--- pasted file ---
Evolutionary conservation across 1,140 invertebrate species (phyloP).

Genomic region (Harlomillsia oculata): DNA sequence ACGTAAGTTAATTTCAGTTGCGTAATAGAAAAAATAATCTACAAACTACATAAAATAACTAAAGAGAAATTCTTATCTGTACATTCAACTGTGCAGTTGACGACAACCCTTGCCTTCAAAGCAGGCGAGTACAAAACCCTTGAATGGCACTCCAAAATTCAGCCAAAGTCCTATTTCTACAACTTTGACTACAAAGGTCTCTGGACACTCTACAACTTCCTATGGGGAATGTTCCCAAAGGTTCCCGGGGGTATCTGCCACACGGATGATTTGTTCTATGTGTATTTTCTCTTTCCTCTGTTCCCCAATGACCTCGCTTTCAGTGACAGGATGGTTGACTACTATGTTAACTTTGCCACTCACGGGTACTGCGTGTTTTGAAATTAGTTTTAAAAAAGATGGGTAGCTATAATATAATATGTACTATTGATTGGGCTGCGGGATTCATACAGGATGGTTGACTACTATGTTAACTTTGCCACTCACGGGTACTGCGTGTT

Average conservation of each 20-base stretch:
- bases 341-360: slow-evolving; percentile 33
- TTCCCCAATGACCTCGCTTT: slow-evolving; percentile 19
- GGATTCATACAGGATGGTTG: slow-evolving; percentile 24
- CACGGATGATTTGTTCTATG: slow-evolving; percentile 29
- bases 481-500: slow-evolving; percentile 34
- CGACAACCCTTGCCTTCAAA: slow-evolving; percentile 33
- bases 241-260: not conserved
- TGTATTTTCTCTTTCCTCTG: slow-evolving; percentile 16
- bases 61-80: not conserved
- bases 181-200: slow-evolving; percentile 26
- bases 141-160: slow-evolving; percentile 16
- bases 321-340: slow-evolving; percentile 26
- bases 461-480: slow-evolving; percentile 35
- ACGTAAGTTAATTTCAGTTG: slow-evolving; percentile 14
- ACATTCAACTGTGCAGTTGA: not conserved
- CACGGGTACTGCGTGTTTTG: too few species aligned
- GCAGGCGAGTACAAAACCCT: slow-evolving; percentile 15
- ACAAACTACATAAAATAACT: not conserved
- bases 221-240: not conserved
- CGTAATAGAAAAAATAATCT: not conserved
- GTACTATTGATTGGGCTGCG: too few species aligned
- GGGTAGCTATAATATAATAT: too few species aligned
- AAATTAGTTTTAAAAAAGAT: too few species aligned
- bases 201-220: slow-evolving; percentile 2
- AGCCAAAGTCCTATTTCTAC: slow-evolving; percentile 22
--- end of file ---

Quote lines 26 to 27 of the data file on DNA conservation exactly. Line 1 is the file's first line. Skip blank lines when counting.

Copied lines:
- AAATTAGTTTTAAAAAAGAT: too few species aligned
- bases 201-220: slow-evolving; percentile 2